DENVER -- On Wednesday,
What was your diet like as a kid? How fast can you run a mile? How many calories do you lose at football practice? What is your favorite vegetable and fruit?
"You never really think about those things," Moreno smiled. "There were definitely some good questions and questions that I still need to kind of figure out."
Standing at the podium in the INVESCO Field at Mile High media room, student reporters asked the running back questions as part of the Western Dairy Association and Denver Broncos' Fuel Up to Play 60 program.
Fuel Up to Play 60 is a nationwide, in-school program that encourages children to get active and play for at least 60 minutes a day, alongside a healthy diet that helps them fuel up with nutrient-rich foods like low-fat and fat-free dairy, fruits, vegetables and whole grains.
Thirty-two students and their advisors from 16 schools within the Douglas County, Greeley-Evans, Jefferson County, Thompson, Poudre, Denver Public Schools and Pueblo City Schools Districts were on hand to find out more about Moreno's eating and exercise habits.
The student reporters were sent some tips to prepare for the press conference that included looking the subject in the eye when asking questions, listening carefully to his answers, taking notes throughout the session and thanking the subject for his time at the end.
"They did a real good job today," Moreno said. "They almost stumped me a couple times, but I had to bounce back. It was a great job from them today."
In addition to Moreno, students heard from Western Dairy Association CEO Cindy Haren as well as Scott Pickert, a dairy farmer from Berthoud, Colo.
After the press conference, the students got the chance to meet with representatives from various media outlets, ranging from 850 KOA to a Denver Broncos media relations manager, who doled out advice on how to ask the right questions and put the information in a story.
The next step in the process is for each student reporter to write a story about what they learned. The students will then publish their report at their school, whether that means telling the story at an assembly, writing for the school newspaper, appearing on camera or posting it to a website. From there, the stories will be sent to Western Dairy and each student has a chance to win two tickets to a Broncos home game.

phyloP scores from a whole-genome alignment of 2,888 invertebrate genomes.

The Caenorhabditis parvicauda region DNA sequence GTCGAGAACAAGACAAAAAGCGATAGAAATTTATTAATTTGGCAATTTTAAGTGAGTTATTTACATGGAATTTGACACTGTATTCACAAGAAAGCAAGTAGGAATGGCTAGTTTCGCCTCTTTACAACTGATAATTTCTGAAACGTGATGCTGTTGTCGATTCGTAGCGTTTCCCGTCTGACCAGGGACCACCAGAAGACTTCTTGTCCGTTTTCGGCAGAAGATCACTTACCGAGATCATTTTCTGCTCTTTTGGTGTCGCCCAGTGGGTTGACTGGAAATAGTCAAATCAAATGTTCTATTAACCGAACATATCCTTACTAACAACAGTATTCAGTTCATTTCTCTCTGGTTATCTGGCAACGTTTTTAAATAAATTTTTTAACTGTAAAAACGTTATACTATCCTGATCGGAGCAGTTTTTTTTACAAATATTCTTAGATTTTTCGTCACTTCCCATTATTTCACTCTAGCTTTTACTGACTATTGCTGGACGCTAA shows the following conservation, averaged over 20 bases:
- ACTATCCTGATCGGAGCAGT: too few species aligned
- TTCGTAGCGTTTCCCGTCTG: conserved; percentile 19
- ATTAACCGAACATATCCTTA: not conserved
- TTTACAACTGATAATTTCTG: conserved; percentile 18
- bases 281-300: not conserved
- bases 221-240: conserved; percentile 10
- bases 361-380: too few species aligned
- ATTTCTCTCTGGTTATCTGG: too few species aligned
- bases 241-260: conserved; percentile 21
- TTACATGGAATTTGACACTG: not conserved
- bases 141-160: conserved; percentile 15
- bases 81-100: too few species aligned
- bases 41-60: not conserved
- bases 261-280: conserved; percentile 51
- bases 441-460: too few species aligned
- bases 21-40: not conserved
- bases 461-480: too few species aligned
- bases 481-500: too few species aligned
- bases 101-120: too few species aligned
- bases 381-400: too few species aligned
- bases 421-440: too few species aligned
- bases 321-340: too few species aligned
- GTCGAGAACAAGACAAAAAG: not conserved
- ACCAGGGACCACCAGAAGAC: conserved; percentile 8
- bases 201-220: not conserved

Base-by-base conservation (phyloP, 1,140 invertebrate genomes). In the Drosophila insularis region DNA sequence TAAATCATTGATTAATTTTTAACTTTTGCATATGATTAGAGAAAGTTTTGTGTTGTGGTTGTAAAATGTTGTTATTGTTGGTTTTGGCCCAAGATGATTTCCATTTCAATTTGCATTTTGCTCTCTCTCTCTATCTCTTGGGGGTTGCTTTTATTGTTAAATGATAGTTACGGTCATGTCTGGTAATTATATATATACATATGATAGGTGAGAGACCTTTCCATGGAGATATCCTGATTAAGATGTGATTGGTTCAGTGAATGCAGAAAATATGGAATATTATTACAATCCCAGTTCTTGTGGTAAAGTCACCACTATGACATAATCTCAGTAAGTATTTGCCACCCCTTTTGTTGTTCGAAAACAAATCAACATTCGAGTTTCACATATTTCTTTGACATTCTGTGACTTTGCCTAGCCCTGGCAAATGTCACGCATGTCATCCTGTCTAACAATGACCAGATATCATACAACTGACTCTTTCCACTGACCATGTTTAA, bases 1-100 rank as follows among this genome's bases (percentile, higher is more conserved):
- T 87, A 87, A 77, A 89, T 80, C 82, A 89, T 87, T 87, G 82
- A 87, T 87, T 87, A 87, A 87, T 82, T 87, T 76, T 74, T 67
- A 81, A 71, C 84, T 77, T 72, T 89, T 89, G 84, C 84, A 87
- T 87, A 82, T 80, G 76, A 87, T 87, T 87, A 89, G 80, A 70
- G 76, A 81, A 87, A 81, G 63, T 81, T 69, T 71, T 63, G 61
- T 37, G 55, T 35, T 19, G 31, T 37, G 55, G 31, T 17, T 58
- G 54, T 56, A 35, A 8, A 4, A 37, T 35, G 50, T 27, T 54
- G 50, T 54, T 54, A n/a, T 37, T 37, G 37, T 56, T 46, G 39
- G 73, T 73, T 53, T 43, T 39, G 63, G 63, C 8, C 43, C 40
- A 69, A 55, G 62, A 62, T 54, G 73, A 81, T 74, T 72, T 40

"What you do and what you say really does matter," Haren told the crowd. "What you're doing today and the stories that you take back to your schools are really incredibly important. Your leadership is helping spread the word about healthy eating and being physically active, and that's really important."
The Fuel Up to Play 60 program -- which was launched in 2009 by the National Dairy Council and the NFL in collaboration with the United States Department of Agriculture -- is involved with more than 70,000 schools across the country and 1,200 schools in Colorado. Western Dairy's goal is to get 1 million students engaged in the program in Colorado, Montana and Wyoming by the end of the 2011 school year.
"I'm a huge believer in it," Moreno said of the program. "In my profession, I couldn't do the things I do without eating the right things and just getting out there and exercising."
Wednesday wasn't the first time Moreno has been involved in the campaign. Last summer, he spent a day working with Western Dairy on a photo shoot, commercial and autograph session. He also recorded announcements that were used locally as well as across the country in schools to help motivate students to stay active.
"Just stay active and have fun doing it," he said of his message. "It's good for your body, it's good for your health. Why not start now?"